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Extracting images

This tutorials covers 3 methods of extracting an object from the background: the easiest (and least precise) using the Extract Filter, Polygonal Lasso Tool which is not hard to use and gives good results, and Quick Mask which takes a bit more time, but gives the best edge smoothing.

Open your image and choose a method. This is the image I will use. (It's my drawing, on the garage wall)

geisha

Extract Filter

Go to Filter > Extract.... This will open a small window. Notice that your pointer is a rounded brush. You will use the brush to outline the object. Hold Ctrl key (this will snap your moves to edges) and draw a line along the edge of the object. You can change the brush size (on the right of the panel). If you accidentally painted over the object, use the Eraser to erase the green color from those areas.

extract

When you've outlined the object with a thick green line, use the Paint Bucket and fill the object. It will be in blue hue now.

extract

Click OK. Here's the result.

extract extract

Polygonal Lasso Tool

This method is about cutting unwanted parts from your image. Choose the Polygonal Lasso Polygonal Lasso Tool and click along the edge of the object. You can zoom in to make your selection more precise.

lasso

You don't have to select the whole object. Divide your work in smaller parts, because you might make a bad move and if you're selecting the whole object at once, you'll have to cancel your selection and start over. When you think you have a precise enough selection of some part, click somewhere away from the edge and proceed with selection along the rectangular edge of your image, until you have some deformed rectangular area selected. Press delete.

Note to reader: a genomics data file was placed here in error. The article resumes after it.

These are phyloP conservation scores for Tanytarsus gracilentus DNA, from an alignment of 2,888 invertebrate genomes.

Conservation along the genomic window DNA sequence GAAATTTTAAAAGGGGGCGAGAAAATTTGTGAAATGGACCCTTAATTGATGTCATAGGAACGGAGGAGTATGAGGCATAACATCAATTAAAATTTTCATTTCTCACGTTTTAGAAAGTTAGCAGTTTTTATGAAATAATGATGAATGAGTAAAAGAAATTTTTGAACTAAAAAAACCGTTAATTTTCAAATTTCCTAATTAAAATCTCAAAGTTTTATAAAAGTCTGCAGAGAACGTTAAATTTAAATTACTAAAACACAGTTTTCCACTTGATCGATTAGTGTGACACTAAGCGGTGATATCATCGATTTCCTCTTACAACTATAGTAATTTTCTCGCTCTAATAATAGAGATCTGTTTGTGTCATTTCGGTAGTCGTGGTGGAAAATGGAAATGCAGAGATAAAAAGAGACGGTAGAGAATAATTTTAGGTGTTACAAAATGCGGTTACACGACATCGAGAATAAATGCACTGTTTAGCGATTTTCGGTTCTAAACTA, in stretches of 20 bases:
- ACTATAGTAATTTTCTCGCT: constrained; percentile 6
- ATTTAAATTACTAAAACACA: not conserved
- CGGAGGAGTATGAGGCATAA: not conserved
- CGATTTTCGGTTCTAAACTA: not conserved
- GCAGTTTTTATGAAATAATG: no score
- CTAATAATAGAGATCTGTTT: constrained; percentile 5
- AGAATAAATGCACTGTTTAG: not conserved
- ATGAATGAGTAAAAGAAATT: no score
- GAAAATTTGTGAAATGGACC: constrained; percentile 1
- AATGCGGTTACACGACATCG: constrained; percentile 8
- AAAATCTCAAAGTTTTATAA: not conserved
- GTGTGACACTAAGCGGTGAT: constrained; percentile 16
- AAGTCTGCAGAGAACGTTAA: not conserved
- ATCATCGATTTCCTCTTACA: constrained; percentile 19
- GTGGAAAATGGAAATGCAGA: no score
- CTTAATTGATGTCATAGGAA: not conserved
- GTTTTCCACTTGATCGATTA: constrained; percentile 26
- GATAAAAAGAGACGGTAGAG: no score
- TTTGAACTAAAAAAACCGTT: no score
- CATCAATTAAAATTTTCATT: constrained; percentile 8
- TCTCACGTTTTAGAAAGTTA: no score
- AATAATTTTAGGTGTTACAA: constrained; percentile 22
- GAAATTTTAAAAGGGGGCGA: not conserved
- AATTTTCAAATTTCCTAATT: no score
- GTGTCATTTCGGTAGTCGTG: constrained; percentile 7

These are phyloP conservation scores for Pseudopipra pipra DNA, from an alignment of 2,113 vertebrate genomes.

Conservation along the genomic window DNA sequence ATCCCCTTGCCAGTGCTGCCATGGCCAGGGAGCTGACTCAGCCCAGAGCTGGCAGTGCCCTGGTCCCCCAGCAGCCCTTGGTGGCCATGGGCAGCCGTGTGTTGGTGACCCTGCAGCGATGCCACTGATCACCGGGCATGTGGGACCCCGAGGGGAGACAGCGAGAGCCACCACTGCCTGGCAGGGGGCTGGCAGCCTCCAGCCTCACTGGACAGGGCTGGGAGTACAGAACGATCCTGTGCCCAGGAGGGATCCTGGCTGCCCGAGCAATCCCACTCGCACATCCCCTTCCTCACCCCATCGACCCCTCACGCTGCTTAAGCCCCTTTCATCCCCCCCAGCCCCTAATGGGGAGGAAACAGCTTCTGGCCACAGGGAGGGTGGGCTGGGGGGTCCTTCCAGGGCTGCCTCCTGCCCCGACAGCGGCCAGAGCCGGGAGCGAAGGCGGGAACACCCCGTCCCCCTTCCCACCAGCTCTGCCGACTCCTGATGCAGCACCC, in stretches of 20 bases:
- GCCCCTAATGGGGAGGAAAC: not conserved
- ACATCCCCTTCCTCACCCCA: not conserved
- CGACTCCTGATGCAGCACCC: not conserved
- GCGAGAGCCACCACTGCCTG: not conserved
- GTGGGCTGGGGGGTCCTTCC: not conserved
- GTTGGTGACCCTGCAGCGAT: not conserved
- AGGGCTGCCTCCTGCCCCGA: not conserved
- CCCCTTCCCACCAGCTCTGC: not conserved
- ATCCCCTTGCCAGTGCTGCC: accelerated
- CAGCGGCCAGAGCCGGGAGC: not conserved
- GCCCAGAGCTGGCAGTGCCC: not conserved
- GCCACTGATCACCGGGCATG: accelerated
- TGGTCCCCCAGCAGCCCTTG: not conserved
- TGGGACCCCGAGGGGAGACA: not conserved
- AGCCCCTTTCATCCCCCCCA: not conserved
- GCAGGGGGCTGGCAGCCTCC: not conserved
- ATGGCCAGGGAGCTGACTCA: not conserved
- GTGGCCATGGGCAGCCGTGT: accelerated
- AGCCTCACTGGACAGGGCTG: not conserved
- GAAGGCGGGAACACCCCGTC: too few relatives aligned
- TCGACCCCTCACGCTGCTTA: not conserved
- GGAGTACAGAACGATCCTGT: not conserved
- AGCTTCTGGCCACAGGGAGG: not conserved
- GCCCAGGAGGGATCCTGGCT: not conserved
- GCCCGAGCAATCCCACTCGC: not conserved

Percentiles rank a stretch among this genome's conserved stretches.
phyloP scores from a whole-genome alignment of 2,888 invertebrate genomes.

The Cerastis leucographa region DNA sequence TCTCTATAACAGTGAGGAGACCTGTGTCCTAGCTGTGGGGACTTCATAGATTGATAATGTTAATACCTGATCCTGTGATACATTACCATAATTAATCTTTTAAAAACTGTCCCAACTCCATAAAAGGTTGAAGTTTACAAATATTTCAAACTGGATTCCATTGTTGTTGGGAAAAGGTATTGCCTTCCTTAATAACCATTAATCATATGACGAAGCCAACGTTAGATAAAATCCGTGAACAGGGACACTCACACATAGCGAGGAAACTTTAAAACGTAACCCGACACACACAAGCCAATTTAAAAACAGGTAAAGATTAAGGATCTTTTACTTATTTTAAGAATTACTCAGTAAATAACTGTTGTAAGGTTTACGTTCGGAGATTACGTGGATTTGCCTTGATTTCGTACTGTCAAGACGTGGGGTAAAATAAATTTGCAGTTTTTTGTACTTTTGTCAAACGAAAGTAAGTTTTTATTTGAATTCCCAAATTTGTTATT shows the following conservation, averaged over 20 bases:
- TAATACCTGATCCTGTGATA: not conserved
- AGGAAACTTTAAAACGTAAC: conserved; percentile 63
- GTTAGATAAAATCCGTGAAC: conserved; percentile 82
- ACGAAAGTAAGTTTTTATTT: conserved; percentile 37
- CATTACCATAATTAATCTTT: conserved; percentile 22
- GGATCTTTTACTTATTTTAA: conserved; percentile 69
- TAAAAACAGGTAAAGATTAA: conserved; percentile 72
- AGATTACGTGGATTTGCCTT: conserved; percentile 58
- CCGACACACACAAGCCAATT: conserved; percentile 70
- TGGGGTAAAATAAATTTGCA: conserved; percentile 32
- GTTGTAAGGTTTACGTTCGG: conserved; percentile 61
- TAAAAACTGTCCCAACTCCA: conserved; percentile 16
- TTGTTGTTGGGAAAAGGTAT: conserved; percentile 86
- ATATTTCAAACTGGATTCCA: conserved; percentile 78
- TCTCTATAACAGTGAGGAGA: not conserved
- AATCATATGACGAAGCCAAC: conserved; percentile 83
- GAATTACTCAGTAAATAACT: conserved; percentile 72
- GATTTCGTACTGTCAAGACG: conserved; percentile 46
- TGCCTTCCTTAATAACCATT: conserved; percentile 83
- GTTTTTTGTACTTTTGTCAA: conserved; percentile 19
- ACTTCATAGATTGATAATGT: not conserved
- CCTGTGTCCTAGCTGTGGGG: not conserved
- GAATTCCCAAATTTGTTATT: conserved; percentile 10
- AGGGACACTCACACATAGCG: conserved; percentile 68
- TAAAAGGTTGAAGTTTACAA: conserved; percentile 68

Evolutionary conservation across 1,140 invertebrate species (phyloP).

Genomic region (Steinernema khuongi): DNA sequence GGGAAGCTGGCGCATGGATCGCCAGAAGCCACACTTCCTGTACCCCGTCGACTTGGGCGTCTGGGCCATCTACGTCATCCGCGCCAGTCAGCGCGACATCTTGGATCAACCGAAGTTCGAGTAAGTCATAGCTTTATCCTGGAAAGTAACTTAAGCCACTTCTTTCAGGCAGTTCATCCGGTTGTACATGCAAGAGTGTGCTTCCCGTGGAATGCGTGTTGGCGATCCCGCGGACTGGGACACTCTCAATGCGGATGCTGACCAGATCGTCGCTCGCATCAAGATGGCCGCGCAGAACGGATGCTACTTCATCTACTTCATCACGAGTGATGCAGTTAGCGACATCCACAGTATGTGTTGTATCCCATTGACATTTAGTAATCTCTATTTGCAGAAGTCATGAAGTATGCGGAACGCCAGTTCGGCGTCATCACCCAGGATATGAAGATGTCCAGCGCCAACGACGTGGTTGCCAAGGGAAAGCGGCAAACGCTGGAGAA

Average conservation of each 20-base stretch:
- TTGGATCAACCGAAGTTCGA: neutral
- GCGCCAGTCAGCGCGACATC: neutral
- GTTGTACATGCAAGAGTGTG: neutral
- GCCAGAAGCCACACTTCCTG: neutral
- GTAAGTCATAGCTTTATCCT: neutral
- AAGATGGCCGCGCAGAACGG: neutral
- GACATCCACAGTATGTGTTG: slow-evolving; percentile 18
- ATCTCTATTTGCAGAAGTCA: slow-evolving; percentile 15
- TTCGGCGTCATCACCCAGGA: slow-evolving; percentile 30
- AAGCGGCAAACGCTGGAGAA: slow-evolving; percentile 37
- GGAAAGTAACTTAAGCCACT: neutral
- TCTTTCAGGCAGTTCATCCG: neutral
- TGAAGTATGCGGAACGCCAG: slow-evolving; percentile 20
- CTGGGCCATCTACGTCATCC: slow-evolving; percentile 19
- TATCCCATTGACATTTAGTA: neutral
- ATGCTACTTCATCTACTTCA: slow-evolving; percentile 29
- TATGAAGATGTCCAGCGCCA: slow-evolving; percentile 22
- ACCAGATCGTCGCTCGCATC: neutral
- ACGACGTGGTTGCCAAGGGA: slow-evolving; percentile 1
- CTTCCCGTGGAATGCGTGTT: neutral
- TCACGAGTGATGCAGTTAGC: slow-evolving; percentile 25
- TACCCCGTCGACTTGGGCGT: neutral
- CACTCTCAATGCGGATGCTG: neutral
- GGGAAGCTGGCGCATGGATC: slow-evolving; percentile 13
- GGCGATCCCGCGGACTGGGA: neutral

lasso

Repeat this step for the rest of the image. This is what I get.

lasso lasso

Quick Mask Mode

Take the Lasso (or Polygonal Lasso) Tool and make a rough selection around your image.

mask

Now press Q to enter Quick Mask mode. The background will be colored red, and your object will be visible. Now take the brush tool, set the color to black and paint around the edges of your object, to fill the background area you missed to select.

mask

By painting over the image, you're forming a selection. If you painted over the object, use the white color to "delete" the red from those areas. Black color substracts from selection, and white adds to selection. Remember, the area you see clear is selected, and red area is deselected.

Change the brush size to smaller when working around more detailed areas.

mask

When you're done, press Q to exit the Quick Mask mode. You can now see the object is selected. Cut the object and paste it onto a new image. You're done.

mask mask

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